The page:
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pumpkin chocolate babka

It is that season where there are many recipes that use pumpkin.  I like pumpkin but it is even extreme for me.  Irvin over at Eat the Love had a really cool idea of a pumpkin chocolate monkey bread.  His is more a traditional monkey bread compared to mine. 

I have been thinking about my monkey bread and have been pondering how do I keep more of the filling in the bread when I transfer it to the pan.  Then I saw a couple of recipes for babka.  Roll.  Cut.  Twist.  Transfer.  I decided to experiment with Irvin's recipe.  I know I like chocolate and pumpkin together.  Add more pumpkin pie spice and cinnamon. 

Bottom line.  Life is good.  This recipe actually got requested by one of the people I took a bit share to.  Even though I have carded wool, worked on a quilt, and started bread, today's recipe is the pumpkin chocolate babka to fulfill that promise.

pumpkin chocolate babka

Note:  To use active dry yeast instead of sourdough, you will need to dissolve two teaspoons of yeast into warm water and use this mixture instead of the replenished sourdough.  Based on Irivin's Pumpkin Chocolate Monkey bread from Eat the Love

sourdough starter

3/4 cup water

1 cup flour

1 cup whole milk

1/4 cup sugar

2 tablespoons butter, cut into chunks

1 1/4 cup pumpkin puree - not pie filling

2 teaspoons vanilla extract

about 7 cups flour

2 teaspoons salt 

1/4 cup cocoa powder

1/2 cup room temperature butter

2 cups brown sugar

2 tablespoons pumpkin pie spice

3/4 cup butter

enough extra brown sugar to make 1 cup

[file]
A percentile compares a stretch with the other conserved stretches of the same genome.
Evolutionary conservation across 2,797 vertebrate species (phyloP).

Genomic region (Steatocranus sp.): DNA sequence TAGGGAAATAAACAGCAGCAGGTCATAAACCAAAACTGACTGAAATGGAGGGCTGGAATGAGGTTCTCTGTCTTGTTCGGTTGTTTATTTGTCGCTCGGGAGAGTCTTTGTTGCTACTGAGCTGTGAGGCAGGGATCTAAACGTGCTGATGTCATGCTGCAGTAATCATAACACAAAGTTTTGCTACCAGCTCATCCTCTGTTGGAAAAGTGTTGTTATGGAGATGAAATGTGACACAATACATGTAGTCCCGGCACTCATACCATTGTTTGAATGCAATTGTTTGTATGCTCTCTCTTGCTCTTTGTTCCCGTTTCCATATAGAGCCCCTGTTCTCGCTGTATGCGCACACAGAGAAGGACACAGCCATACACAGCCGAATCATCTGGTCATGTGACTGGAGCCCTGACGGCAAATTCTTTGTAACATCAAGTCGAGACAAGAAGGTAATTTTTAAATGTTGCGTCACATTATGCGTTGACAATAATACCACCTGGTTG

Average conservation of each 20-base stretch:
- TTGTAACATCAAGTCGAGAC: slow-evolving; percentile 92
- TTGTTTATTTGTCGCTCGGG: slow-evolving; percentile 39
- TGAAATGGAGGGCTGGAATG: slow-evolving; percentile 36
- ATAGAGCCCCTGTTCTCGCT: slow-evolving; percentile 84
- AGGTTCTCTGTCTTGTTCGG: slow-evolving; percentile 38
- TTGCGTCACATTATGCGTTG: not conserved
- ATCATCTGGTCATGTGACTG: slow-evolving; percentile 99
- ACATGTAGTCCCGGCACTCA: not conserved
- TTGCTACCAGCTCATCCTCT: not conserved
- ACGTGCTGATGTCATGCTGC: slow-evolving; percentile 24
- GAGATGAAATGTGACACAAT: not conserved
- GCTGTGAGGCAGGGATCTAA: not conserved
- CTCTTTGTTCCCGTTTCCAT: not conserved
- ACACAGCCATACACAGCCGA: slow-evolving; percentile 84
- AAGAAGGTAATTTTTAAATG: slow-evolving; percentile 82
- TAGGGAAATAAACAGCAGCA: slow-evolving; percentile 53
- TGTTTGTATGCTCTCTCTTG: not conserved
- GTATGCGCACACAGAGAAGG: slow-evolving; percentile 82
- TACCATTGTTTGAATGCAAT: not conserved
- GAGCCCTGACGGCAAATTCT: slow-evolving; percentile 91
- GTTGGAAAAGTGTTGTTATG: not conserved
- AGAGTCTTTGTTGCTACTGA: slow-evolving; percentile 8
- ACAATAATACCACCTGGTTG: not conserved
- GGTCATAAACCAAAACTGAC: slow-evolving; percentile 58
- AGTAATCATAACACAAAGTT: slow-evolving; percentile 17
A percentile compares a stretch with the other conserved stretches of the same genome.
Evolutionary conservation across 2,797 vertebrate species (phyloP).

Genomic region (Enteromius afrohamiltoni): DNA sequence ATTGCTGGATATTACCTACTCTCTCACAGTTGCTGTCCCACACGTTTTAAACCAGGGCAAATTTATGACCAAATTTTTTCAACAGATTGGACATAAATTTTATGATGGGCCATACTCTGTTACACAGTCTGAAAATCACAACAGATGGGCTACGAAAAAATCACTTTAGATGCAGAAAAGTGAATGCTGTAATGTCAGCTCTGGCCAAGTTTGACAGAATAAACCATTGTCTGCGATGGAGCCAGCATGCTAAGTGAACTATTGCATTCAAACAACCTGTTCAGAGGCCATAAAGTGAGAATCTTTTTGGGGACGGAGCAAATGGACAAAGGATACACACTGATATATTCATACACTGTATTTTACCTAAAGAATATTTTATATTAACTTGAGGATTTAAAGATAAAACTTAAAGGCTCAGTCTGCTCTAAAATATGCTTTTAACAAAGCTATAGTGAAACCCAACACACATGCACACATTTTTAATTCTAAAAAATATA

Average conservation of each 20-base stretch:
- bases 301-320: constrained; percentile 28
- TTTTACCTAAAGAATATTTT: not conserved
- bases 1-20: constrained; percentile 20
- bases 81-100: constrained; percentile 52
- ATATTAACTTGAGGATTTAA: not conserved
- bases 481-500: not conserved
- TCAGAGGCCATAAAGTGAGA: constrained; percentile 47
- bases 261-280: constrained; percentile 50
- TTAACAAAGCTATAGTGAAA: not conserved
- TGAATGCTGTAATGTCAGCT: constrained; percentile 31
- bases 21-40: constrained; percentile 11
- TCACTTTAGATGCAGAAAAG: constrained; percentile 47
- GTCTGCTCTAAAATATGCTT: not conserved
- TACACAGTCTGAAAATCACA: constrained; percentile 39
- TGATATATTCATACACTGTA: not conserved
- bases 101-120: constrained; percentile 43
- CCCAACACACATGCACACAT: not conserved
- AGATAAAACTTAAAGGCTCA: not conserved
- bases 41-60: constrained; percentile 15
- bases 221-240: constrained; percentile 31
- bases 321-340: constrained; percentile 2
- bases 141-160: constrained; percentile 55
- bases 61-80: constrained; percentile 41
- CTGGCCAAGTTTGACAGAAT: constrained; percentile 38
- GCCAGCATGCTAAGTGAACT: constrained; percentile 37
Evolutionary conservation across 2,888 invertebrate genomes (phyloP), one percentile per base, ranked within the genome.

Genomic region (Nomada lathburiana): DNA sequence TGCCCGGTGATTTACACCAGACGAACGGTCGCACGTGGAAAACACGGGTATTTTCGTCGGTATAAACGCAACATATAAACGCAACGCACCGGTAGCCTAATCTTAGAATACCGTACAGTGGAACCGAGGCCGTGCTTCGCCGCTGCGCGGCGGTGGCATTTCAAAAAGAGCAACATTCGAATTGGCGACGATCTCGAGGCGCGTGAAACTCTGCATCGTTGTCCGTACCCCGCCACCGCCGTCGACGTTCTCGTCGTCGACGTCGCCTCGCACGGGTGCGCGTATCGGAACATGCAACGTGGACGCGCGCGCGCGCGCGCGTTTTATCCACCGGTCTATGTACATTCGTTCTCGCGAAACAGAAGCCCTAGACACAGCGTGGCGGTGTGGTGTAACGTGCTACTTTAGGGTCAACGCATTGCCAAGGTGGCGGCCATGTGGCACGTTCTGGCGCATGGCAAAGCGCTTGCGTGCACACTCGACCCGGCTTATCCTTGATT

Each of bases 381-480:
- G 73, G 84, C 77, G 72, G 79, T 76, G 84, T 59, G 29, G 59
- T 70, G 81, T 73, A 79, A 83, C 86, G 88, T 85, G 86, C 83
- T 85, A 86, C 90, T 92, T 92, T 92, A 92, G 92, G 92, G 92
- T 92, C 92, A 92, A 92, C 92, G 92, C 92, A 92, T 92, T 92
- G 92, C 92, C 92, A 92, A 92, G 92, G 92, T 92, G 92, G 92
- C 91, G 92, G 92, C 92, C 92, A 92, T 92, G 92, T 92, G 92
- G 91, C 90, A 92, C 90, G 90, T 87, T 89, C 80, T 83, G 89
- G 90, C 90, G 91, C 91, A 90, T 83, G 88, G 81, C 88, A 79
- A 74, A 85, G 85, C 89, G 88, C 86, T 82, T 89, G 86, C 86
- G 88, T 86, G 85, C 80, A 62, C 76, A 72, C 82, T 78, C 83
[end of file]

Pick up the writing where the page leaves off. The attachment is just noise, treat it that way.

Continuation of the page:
an extra 1 teaspoon cinnamon if wish

The night before, or if you have a very cold house like mine, a day before, mix the starter with the 3/4 cup water and 1 cup flour.  Mix well.  Cover and let sit until bubbly.  When bubbly, remove a couple tablespoons to use as your yeasty beasties for next time.

In the remaining starter, mix in the pumpkin, milk, sugar, butter, and vanilla.  Mix in two cups of flour.  It should be the consistency of pancake batter.  Cover and let sit until bubbly.  This could take two hours, or in my house twelve.  Very cold house.

When the batter is bubbly, mix in the salt and the rest of the flour to about 6 1/2 to 6 3/4 cups.  The dough is going to be very soft.  Divide the dough in two.

Sprinkle a clean working surface with flour.  Take half the dough and knead until smooth and less sticky.  It is going to be very soft.  Put in a bowl.

Dump the 1/4 cup cocoa on the counter.  Take the second half of dough and knead in the cocoa.  Your are mixing in the cocoa and kneading the bread smooth at the same time.  Happy yeastie beasties!  A little extra flour is okay as you knead.  Put in a bowl and cover. 

Let rise until double.

In a small bowl, mix the two cups brown sugar with the two tablespoons pumpkin pie spice.

Butter two loaf pans.

Roll out one of the doughs until it about 1/4 inch thick and rectangular.  Dust heavily with flour and put aside.  Do the same with the other dough.  The two rectangles should be similar in size.

Lay out one rectangle.  Sprinkle with about half the brown sugar and cinnamon mixture.  It was closer to a third of the brown sugar mixture.

Lay the other rectangle of dough on top of the first.  Sprinkle with the brown sugar and cinnamon mixture.  I had about a half a cup to three quarter cup leftover.

Roll the dough up.  Roll from the side that is about two loaf pans long. 

Cut the roll in half so there are two rolls about the size of a loaf pan.  Cut the roll down the length so the brown sugar mixture can be seen.

Put the cut edge up and twist two halves together.  Place in a loaf pan.

Do the same to the other two halves.  Cover and let rise until double.

Preheat oven to 350 degrees Fahrenheit.

In a saucepan, melt the 3/4 cup butter.  Add whatever leftover brown sugar mixture there is plus enough more brown sugar to make 1 cup.  Add an extra teaspoon or two of cinnamon if you wish.  Let boil a bit so the brown sugar dissolves in the butter.  Pour half on one loaf, half on the other.

Bake for one hour is using full size loaf pans. 

This is what it looks like without extra carmel drizzled on top of it.

This is what it looks like with extra carmel.

Both are utterly decadent.  It is all gone.  I need to make more.  I might not share this time . . .

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